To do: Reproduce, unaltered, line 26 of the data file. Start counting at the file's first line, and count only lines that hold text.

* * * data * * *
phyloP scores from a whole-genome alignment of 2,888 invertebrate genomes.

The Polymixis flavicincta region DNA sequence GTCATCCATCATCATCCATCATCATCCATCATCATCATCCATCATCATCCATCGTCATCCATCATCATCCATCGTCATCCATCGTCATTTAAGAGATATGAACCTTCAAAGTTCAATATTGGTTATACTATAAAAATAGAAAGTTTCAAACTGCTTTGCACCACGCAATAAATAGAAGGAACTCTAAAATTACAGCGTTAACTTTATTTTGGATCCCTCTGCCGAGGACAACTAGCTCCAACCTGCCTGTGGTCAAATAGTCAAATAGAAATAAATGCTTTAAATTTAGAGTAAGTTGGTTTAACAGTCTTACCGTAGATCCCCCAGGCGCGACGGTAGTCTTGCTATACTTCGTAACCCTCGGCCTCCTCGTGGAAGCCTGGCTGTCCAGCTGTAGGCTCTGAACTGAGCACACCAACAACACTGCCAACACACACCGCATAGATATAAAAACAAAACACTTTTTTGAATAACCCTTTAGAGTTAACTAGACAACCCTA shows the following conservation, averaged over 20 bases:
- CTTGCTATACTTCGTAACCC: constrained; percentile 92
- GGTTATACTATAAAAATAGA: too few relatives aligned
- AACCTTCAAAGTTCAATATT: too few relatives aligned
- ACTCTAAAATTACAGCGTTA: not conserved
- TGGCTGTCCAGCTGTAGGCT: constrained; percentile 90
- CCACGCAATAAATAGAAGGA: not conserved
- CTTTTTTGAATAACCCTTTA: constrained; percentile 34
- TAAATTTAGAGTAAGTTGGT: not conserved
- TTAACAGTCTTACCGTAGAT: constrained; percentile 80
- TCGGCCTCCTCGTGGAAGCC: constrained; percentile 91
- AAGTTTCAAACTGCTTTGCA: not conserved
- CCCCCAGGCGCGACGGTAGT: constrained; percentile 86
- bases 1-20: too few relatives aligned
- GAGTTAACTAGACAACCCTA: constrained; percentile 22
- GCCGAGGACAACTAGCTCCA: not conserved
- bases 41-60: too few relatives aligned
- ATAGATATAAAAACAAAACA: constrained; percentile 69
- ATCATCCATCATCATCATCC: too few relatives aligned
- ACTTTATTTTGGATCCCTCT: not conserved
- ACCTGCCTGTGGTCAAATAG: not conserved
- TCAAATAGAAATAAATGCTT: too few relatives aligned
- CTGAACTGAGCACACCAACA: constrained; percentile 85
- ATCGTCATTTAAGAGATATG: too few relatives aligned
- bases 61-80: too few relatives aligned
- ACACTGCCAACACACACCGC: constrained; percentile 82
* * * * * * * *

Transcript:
- bases 61-80: too few relatives aligned